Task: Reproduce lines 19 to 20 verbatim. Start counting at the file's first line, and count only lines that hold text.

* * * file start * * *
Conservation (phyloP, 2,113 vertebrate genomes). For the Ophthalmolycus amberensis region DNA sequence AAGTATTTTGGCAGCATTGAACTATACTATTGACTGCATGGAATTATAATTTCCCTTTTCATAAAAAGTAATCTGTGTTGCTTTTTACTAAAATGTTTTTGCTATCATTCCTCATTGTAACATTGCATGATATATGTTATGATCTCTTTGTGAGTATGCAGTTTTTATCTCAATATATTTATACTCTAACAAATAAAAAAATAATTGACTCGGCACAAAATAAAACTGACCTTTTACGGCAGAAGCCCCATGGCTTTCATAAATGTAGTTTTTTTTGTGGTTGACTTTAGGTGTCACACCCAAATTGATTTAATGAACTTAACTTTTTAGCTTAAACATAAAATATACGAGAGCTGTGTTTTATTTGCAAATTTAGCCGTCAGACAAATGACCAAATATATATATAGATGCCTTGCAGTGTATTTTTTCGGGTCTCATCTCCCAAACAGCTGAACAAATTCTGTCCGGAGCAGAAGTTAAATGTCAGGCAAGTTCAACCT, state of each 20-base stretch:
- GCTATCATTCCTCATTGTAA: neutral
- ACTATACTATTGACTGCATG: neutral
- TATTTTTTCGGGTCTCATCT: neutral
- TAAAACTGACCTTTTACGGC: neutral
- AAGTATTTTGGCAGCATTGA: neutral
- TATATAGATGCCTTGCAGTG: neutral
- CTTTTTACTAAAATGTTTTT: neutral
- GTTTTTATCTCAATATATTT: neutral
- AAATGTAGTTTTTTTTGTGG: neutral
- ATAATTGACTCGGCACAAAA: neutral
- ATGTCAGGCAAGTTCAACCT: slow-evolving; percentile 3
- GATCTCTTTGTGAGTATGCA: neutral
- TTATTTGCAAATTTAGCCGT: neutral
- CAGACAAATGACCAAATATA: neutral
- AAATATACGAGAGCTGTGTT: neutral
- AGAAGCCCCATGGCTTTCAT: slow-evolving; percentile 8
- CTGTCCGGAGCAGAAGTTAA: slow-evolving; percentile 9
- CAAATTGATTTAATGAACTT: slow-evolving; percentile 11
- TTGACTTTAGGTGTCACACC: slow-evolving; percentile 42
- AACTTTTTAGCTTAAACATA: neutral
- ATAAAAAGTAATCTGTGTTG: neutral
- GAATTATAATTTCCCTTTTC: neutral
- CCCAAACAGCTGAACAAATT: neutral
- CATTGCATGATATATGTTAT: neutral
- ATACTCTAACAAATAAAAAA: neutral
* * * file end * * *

- CAAATTGATTTAATGAACTT: slow-evolving; percentile 11
- TTGACTTTAGGTGTCACACC: slow-evolving; percentile 42